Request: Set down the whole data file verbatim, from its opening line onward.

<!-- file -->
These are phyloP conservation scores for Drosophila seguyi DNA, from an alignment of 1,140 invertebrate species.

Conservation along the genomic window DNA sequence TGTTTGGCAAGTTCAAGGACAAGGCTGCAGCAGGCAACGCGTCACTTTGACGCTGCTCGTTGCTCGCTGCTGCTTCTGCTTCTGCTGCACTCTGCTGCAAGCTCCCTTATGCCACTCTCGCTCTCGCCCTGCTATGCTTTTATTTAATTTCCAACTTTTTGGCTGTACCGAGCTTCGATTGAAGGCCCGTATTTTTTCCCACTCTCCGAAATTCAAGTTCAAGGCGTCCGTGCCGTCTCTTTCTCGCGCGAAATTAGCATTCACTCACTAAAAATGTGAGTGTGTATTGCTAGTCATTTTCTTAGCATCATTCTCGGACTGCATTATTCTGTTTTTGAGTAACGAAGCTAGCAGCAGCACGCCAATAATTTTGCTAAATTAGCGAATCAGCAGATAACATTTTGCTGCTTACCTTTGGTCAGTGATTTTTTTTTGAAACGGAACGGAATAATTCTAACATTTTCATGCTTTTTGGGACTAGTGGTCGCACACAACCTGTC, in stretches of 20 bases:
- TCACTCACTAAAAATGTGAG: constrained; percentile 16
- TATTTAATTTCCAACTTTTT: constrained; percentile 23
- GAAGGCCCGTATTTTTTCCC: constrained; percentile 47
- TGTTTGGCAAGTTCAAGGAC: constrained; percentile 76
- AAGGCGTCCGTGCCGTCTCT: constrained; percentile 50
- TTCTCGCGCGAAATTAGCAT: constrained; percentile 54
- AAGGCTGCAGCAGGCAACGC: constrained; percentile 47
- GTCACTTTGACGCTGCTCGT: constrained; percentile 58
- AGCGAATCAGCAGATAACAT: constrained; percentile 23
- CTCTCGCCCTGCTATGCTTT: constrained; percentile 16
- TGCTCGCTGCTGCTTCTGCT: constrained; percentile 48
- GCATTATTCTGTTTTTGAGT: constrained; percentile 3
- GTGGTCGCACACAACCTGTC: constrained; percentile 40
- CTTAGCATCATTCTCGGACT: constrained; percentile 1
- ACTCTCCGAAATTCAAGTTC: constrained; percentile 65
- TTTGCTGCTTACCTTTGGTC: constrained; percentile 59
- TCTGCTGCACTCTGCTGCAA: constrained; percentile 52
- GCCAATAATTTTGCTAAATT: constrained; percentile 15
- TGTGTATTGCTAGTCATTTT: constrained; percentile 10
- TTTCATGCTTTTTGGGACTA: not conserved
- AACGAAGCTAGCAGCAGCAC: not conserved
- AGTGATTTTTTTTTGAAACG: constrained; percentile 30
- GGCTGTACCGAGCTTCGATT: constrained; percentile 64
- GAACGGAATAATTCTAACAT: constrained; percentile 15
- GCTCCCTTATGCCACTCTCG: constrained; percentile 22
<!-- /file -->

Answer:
These are phyloP conservation scores for Drosophila seguyi DNA, from an alignment of 1,140 invertebrate species.

Conservation along the genomic window DNA sequence TGTTTGGCAAGTTCAAGGACAAGGCTGCAGCAGGCAACGCGTCACTTTGACGCTGCTCGTTGCTCGCTGCTGCTTCTGCTTCTGCTGCACTCTGCTGCAAGCTCCCTTATGCCACTCTCGCTCTCGCCCTGCTATGCTTTTATTTAATTTCCAACTTTTTGGCTGTACCGAGCTTCGATTGAAGGCCCGTATTTTTTCCCACTCTCCGAAATTCAAGTTCAAGGCGTCCGTGCCGTCTCTTTCTCGCGCGAAATTAGCATTCACTCACTAAAAATGTGAGTGTGTATTGCTAGTCATTTTCTTAGCATCATTCTCGGACTGCATTATTCTGTTTTTGAGTAACGAAGCTAGCAGCAGCACGCCAATAATTTTGCTAAATTAGCGAATCAGCAGATAACATTTTGCTGCTTACCTTTGGTCAGTGATTTTTTTTTGAAACGGAACGGAATAATTCTAACATTTTCATGCTTTTTGGGACTAGTGGTCGCACACAACCTGTC, in stretches of 20 bases:
- TCACTCACTAAAAATGTGAG: constrained; percentile 16
- TATTTAATTTCCAACTTTTT: constrained; percentile 23
- GAAGGCCCGTATTTTTTCCC: constrained; percentile 47
- TGTTTGGCAAGTTCAAGGAC: constrained; percentile 76
- AAGGCGTCCGTGCCGTCTCT: constrained; percentile 50
- TTCTCGCGCGAAATTAGCAT: constrained; percentile 54
- AAGGCTGCAGCAGGCAACGC: constrained; percentile 47
- GTCACTTTGACGCTGCTCGT: constrained; percentile 58
- AGCGAATCAGCAGATAACAT: constrained; percentile 23
- CTCTCGCCCTGCTATGCTTT: constrained; percentile 16
- TGCTCGCTGCTGCTTCTGCT: constrained; percentile 48
- GCATTATTCTGTTTTTGAGT: constrained; percentile 3
- GTGGTCGCACACAACCTGTC: constrained; percentile 40
- CTTAGCATCATTCTCGGACT: constrained; percentile 1
- ACTCTCCGAAATTCAAGTTC: constrained; percentile 65
- TTTGCTGCTTACCTTTGGTC: constrained; percentile 59
- TCTGCTGCACTCTGCTGCAA: constrained; percentile 52
- GCCAATAATTTTGCTAAATT: constrained; percentile 15
- TGTGTATTGCTAGTCATTTT: constrained; percentile 10
- TTTCATGCTTTTTGGGACTA: not conserved
- AACGAAGCTAGCAGCAGCAC: not conserved
- AGTGATTTTTTTTTGAAACG: constrained; percentile 30
- GGCTGTACCGAGCTTCGATT: constrained; percentile 64
- GAACGGAATAATTCTAACAT: constrained; percentile 15
- GCTCCCTTATGCCACTCTCG: constrained; percentile 22